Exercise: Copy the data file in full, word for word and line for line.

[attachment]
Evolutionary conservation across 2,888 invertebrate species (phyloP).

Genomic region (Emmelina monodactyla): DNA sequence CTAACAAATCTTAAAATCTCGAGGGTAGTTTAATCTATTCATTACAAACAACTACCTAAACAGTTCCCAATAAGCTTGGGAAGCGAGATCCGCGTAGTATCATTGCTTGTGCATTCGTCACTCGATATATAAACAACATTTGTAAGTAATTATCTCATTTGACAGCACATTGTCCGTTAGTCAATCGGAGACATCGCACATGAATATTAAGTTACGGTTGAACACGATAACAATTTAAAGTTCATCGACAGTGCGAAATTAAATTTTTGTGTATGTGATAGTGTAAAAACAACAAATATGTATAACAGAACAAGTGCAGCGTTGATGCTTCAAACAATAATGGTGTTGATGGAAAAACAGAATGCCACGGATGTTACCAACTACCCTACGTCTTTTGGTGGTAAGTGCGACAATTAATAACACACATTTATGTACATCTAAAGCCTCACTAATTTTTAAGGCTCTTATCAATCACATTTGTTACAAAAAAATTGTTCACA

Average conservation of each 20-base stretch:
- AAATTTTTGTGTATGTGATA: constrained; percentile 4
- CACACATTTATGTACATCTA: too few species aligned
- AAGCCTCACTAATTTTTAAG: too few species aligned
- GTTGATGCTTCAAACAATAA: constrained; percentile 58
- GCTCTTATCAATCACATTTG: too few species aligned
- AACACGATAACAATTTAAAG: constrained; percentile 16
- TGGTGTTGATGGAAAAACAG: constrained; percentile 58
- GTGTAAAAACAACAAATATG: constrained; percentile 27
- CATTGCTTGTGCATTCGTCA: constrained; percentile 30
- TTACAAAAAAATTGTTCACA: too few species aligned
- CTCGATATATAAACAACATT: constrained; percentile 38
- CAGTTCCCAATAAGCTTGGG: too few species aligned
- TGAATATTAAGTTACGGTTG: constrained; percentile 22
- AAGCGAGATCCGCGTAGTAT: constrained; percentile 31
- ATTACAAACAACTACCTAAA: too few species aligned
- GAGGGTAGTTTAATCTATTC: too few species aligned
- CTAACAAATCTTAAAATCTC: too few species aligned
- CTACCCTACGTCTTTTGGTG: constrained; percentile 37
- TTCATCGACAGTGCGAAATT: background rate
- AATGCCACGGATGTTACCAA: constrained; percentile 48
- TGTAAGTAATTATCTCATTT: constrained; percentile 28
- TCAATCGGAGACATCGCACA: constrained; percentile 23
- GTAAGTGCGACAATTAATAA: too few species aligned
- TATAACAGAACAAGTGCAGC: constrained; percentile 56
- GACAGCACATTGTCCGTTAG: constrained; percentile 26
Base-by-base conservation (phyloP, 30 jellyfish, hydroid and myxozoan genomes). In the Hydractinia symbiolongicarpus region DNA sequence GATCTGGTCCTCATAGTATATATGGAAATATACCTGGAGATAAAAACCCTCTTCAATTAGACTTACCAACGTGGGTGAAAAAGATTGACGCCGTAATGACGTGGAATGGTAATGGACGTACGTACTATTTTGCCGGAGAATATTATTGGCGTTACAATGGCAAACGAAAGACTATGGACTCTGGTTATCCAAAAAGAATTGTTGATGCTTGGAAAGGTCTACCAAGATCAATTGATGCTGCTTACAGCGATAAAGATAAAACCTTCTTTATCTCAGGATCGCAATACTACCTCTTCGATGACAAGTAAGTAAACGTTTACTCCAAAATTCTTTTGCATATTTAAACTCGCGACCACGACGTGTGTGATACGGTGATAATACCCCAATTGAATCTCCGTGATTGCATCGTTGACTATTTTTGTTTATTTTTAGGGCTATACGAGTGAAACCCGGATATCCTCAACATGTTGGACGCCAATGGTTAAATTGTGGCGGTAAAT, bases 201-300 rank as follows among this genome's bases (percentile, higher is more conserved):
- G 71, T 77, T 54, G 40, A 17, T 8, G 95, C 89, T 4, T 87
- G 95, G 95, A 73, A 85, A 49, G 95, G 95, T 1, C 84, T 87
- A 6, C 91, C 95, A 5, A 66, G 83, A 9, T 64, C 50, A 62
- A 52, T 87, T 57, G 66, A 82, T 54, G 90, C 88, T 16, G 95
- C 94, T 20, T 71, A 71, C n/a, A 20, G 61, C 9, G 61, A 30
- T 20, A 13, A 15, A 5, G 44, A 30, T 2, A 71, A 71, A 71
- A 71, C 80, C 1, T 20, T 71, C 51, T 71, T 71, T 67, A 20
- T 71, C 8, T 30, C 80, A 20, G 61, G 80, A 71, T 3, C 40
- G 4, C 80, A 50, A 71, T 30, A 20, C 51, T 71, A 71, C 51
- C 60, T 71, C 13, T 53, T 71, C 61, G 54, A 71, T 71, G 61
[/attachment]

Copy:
Evolutionary conservation across 2,888 invertebrate species (phyloP).

Genomic region (Emmelina monodactyla): DNA sequence CTAACAAATCTTAAAATCTCGAGGGTAGTTTAATCTATTCATTACAAACAACTACCTAAACAGTTCCCAATAAGCTTGGGAAGCGAGATCCGCGTAGTATCATTGCTTGTGCATTCGTCACTCGATATATAAACAACATTTGTAAGTAATTATCTCATTTGACAGCACATTGTCCGTTAGTCAATCGGAGACATCGCACATGAATATTAAGTTACGGTTGAACACGATAACAATTTAAAGTTCATCGACAGTGCGAAATTAAATTTTTGTGTATGTGATAGTGTAAAAACAACAAATATGTATAACAGAACAAGTGCAGCGTTGATGCTTCAAACAATAATGGTGTTGATGGAAAAACAGAATGCCACGGATGTTACCAACTACCCTACGTCTTTTGGTGGTAAGTGCGACAATTAATAACACACATTTATGTACATCTAAAGCCTCACTAATTTTTAAGGCTCTTATCAATCACATTTGTTACAAAAAAATTGTTCACA

Average conservation of each 20-base stretch:
- AAATTTTTGTGTATGTGATA: constrained; percentile 4
- CACACATTTATGTACATCTA: too few species aligned
- AAGCCTCACTAATTTTTAAG: too few species aligned
- GTTGATGCTTCAAACAATAA: constrained; percentile 58
- GCTCTTATCAATCACATTTG: too few species aligned
- AACACGATAACAATTTAAAG: constrained; percentile 16
- TGGTGTTGATGGAAAAACAG: constrained; percentile 58
- GTGTAAAAACAACAAATATG: constrained; percentile 27
- CATTGCTTGTGCATTCGTCA: constrained; percentile 30
- TTACAAAAAAATTGTTCACA: too few species aligned
- CTCGATATATAAACAACATT: constrained; percentile 38
- CAGTTCCCAATAAGCTTGGG: too few species aligned
- TGAATATTAAGTTACGGTTG: constrained; percentile 22
- AAGCGAGATCCGCGTAGTAT: constrained; percentile 31
- ATTACAAACAACTACCTAAA: too few species aligned
- GAGGGTAGTTTAATCTATTC: too few species aligned
- CTAACAAATCTTAAAATCTC: too few species aligned
- CTACCCTACGTCTTTTGGTG: constrained; percentile 37
- TTCATCGACAGTGCGAAATT: background rate
- AATGCCACGGATGTTACCAA: constrained; percentile 48
- TGTAAGTAATTATCTCATTT: constrained; percentile 28
- TCAATCGGAGACATCGCACA: constrained; percentile 23
- GTAAGTGCGACAATTAATAA: too few species aligned
- TATAACAGAACAAGTGCAGC: constrained; percentile 56
- GACAGCACATTGTCCGTTAG: constrained; percentile 26
Base-by-base conservation (phyloP, 30 jellyfish, hydroid and myxozoan genomes). In the Hydractinia symbiolongicarpus region DNA sequence GATCTGGTCCTCATAGTATATATGGAAATATACCTGGAGATAAAAACCCTCTTCAATTAGACTTACCAACGTGGGTGAAAAAGATTGACGCCGTAATGACGTGGAATGGTAATGGACGTACGTACTATTTTGCCGGAGAATATTATTGGCGTTACAATGGCAAACGAAAGACTATGGACTCTGGTTATCCAAAAAGAATTGTTGATGCTTGGAAAGGTCTACCAAGATCAATTGATGCTGCTTACAGCGATAAAGATAAAACCTTCTTTATCTCAGGATCGCAATACTACCTCTTCGATGACAAGTAAGTAAACGTTTACTCCAAAATTCTTTTGCATATTTAAACTCGCGACCACGACGTGTGTGATACGGTGATAATACCCCAATTGAATCTCCGTGATTGCATCGTTGACTATTTTTGTTTATTTTTAGGGCTATACGAGTGAAACCCGGATATCCTCAACATGTTGGACGCCAATGGTTAAATTGTGGCGGTAAAT, bases 201-300 rank as follows among this genome's bases (percentile, higher is more conserved):
- G 71, T 77, T 54, G 40, A 17, T 8, G 95, C 89, T 4, T 87
- G 95, G 95, A 73, A 85, A 49, G 95, G 95, T 1, C 84, T 87
- A 6, C 91, C 95, A 5, A 66, G 83, A 9, T 64, C 50, A 62
- A 52, T 87, T 57, G 66, A 82, T 54, G 90, C 88, T 16, G 95
- C 94, T 20, T 71, A 71, C n/a, A 20, G 61, C 9, G 61, A 30
- T 20, A 13, A 15, A 5, G 44, A 30, T 2, A 71, A 71, A 71
- A 71, C 80, C 1, T 20, T 71, C 51, T 71, T 71, T 67, A 20
- T 71, C 8, T 30, C 80, A 20, G 61, G 80, A 71, T 3, C 40
- G 4, C 80, A 50, A 71, T 30, A 20, C 51, T 71, A 71, C 51
- C 60, T 71, C 13, T 53, T 71, C 61, G 54, A 71, T 71, G 61